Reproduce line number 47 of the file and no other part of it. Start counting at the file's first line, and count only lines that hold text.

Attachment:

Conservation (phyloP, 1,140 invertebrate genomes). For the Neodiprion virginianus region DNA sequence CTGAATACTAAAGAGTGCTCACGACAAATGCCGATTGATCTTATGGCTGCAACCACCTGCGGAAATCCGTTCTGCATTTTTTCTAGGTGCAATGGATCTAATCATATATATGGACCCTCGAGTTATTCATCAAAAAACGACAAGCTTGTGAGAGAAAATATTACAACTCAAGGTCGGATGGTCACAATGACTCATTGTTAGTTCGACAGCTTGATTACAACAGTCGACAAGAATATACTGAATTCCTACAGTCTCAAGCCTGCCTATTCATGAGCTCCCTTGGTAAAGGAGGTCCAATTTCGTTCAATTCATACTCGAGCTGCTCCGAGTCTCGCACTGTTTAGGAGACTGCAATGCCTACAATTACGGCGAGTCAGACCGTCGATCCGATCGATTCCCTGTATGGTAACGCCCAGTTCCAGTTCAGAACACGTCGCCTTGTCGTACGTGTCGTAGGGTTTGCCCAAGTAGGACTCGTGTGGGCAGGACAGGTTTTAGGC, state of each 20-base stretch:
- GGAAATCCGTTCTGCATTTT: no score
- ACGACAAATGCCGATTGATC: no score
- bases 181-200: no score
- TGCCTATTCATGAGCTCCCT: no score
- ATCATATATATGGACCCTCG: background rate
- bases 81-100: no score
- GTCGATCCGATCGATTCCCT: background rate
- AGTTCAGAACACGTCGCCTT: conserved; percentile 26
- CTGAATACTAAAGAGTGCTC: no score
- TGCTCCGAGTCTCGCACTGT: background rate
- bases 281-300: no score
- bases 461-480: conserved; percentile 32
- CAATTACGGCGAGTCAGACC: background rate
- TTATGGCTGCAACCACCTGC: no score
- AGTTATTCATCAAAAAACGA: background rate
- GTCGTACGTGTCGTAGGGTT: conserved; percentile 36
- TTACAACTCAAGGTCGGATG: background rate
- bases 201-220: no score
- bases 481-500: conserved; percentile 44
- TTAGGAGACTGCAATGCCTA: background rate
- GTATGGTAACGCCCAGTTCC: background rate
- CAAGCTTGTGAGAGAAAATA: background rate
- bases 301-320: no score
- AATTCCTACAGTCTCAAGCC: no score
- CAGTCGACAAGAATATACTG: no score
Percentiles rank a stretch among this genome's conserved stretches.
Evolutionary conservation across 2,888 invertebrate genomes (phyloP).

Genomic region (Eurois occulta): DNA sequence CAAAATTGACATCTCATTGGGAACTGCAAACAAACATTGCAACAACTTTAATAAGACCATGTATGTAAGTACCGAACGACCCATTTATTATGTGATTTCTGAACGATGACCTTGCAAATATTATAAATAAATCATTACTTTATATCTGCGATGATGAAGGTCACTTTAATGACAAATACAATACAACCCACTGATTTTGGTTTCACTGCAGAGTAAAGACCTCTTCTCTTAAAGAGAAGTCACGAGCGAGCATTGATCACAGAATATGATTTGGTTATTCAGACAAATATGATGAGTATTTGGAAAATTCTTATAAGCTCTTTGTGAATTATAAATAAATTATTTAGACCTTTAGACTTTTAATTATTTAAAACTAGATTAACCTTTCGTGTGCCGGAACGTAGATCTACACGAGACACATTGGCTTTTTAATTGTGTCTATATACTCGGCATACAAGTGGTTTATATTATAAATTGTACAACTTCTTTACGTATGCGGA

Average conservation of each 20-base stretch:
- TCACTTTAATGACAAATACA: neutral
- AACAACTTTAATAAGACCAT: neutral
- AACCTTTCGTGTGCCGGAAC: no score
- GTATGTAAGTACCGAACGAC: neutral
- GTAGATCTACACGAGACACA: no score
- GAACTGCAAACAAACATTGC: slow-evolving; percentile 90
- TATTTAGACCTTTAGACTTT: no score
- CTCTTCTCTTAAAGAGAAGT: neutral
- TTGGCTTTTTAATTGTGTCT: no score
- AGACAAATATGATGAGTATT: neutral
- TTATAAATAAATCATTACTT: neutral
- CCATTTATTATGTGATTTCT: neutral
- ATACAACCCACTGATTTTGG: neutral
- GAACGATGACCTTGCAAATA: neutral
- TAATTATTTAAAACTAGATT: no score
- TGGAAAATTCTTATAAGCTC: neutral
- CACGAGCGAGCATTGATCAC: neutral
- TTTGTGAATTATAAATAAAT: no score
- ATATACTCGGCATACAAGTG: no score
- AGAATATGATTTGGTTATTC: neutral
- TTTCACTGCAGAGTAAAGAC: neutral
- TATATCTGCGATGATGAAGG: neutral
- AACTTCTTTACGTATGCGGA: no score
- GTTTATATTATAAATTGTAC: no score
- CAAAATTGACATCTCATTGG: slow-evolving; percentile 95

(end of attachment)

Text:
- CACGAGCGAGCATTGATCAC: neutral